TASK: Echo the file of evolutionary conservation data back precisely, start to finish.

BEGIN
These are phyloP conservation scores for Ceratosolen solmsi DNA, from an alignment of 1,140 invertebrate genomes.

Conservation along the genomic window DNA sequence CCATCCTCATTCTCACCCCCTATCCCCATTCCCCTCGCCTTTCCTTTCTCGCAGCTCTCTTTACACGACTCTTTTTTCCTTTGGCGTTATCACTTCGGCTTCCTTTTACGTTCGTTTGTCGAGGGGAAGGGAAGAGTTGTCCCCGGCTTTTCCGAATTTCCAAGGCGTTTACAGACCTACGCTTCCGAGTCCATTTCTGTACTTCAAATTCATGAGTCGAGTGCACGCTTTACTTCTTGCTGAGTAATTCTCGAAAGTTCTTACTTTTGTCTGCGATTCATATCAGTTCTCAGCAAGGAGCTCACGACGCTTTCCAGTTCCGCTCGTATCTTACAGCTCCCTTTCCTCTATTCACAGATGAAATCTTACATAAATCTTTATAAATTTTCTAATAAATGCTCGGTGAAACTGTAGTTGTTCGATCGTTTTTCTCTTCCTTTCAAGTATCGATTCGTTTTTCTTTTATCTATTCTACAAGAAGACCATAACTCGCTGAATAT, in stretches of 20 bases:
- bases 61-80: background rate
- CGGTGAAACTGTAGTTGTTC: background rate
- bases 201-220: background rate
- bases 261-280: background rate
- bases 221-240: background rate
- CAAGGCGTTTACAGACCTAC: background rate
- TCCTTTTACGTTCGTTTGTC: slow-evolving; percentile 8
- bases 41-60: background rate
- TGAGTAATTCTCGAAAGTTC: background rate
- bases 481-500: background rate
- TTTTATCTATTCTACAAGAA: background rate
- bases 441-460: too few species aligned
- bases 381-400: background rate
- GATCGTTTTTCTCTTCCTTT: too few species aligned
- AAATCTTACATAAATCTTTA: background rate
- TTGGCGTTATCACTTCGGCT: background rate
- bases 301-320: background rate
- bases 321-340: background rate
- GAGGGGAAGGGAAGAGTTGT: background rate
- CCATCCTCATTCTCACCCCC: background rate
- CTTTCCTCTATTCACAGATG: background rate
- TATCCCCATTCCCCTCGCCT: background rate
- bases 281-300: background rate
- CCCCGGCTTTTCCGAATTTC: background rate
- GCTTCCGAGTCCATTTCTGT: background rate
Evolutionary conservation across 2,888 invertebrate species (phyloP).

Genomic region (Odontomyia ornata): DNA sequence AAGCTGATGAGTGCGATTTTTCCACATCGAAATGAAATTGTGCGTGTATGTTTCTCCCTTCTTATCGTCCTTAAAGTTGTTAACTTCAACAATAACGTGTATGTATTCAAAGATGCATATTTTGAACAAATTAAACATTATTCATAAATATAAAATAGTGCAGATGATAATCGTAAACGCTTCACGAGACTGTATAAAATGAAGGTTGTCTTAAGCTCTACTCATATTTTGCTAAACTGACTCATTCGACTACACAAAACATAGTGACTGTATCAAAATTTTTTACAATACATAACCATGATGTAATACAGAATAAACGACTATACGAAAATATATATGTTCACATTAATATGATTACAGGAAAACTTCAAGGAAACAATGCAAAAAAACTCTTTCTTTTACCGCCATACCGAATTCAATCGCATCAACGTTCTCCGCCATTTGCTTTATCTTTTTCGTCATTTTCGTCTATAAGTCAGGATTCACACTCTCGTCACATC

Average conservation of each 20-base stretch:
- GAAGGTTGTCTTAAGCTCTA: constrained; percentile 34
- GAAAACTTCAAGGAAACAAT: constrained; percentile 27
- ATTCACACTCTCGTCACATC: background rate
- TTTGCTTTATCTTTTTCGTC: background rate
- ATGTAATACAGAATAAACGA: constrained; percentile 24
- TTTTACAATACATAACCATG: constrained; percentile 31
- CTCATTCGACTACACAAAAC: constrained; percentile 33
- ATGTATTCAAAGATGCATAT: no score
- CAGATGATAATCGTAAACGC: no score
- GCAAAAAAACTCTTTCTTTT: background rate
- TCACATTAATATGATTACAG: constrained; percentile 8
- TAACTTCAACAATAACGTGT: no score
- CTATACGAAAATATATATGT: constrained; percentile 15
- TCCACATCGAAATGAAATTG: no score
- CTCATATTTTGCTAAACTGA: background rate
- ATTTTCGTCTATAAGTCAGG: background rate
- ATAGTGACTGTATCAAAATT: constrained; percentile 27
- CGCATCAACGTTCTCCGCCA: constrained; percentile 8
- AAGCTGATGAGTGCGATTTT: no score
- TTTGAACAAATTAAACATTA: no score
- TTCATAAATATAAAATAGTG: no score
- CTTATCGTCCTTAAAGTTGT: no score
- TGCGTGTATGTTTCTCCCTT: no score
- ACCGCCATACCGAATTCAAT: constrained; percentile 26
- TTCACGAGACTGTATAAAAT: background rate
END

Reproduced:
These are phyloP conservation scores for Ceratosolen solmsi DNA, from an alignment of 1,140 invertebrate genomes.

Conservation along the genomic window DNA sequence CCATCCTCATTCTCACCCCCTATCCCCATTCCCCTCGCCTTTCCTTTCTCGCAGCTCTCTTTACACGACTCTTTTTTCCTTTGGCGTTATCACTTCGGCTTCCTTTTACGTTCGTTTGTCGAGGGGAAGGGAAGAGTTGTCCCCGGCTTTTCCGAATTTCCAAGGCGTTTACAGACCTACGCTTCCGAGTCCATTTCTGTACTTCAAATTCATGAGTCGAGTGCACGCTTTACTTCTTGCTGAGTAATTCTCGAAAGTTCTTACTTTTGTCTGCGATTCATATCAGTTCTCAGCAAGGAGCTCACGACGCTTTCCAGTTCCGCTCGTATCTTACAGCTCCCTTTCCTCTATTCACAGATGAAATCTTACATAAATCTTTATAAATTTTCTAATAAATGCTCGGTGAAACTGTAGTTGTTCGATCGTTTTTCTCTTCCTTTCAAGTATCGATTCGTTTTTCTTTTATCTATTCTACAAGAAGACCATAACTCGCTGAATAT, in stretches of 20 bases:
- bases 61-80: background rate
- CGGTGAAACTGTAGTTGTTC: background rate
- bases 201-220: background rate
- bases 261-280: background rate
- bases 221-240: background rate
- CAAGGCGTTTACAGACCTAC: background rate
- TCCTTTTACGTTCGTTTGTC: slow-evolving; percentile 8
- bases 41-60: background rate
- TGAGTAATTCTCGAAAGTTC: background rate
- bases 481-500: background rate
- TTTTATCTATTCTACAAGAA: background rate
- bases 441-460: too few species aligned
- bases 381-400: background rate
- GATCGTTTTTCTCTTCCTTT: too few species aligned
- AAATCTTACATAAATCTTTA: background rate
- TTGGCGTTATCACTTCGGCT: background rate
- bases 301-320: background rate
- bases 321-340: background rate
- GAGGGGAAGGGAAGAGTTGT: background rate
- CCATCCTCATTCTCACCCCC: background rate
- CTTTCCTCTATTCACAGATG: background rate
- TATCCCCATTCCCCTCGCCT: background rate
- bases 281-300: background rate
- CCCCGGCTTTTCCGAATTTC: background rate
- GCTTCCGAGTCCATTTCTGT: background rate
Evolutionary conservation across 2,888 invertebrate species (phyloP).

Genomic region (Odontomyia ornata): DNA sequence AAGCTGATGAGTGCGATTTTTCCACATCGAAATGAAATTGTGCGTGTATGTTTCTCCCTTCTTATCGTCCTTAAAGTTGTTAACTTCAACAATAACGTGTATGTATTCAAAGATGCATATTTTGAACAAATTAAACATTATTCATAAATATAAAATAGTGCAGATGATAATCGTAAACGCTTCACGAGACTGTATAAAATGAAGGTTGTCTTAAGCTCTACTCATATTTTGCTAAACTGACTCATTCGACTACACAAAACATAGTGACTGTATCAAAATTTTTTACAATACATAACCATGATGTAATACAGAATAAACGACTATACGAAAATATATATGTTCACATTAATATGATTACAGGAAAACTTCAAGGAAACAATGCAAAAAAACTCTTTCTTTTACCGCCATACCGAATTCAATCGCATCAACGTTCTCCGCCATTTGCTTTATCTTTTTCGTCATTTTCGTCTATAAGTCAGGATTCACACTCTCGTCACATC

Average conservation of each 20-base stretch:
- GAAGGTTGTCTTAAGCTCTA: constrained; percentile 34
- GAAAACTTCAAGGAAACAAT: constrained; percentile 27
- ATTCACACTCTCGTCACATC: background rate
- TTTGCTTTATCTTTTTCGTC: background rate
- ATGTAATACAGAATAAACGA: constrained; percentile 24
- TTTTACAATACATAACCATG: constrained; percentile 31
- CTCATTCGACTACACAAAAC: constrained; percentile 33
- ATGTATTCAAAGATGCATAT: no score
- CAGATGATAATCGTAAACGC: no score
- GCAAAAAAACTCTTTCTTTT: background rate
- TCACATTAATATGATTACAG: constrained; percentile 8
- TAACTTCAACAATAACGTGT: no score
- CTATACGAAAATATATATGT: constrained; percentile 15
- TCCACATCGAAATGAAATTG: no score
- CTCATATTTTGCTAAACTGA: background rate
- ATTTTCGTCTATAAGTCAGG: background rate
- ATAGTGACTGTATCAAAATT: constrained; percentile 27
- CGCATCAACGTTCTCCGCCA: constrained; percentile 8
- AAGCTGATGAGTGCGATTTT: no score
- TTTGAACAAATTAAACATTA: no score
- TTCATAAATATAAAATAGTG: no score
- CTTATCGTCCTTAAAGTTGT: no score
- TGCGTGTATGTTTCTCCCTT: no score
- ACCGCCATACCGAATTCAAT: constrained; percentile 26
- TTCACGAGACTGTATAAAAT: background rate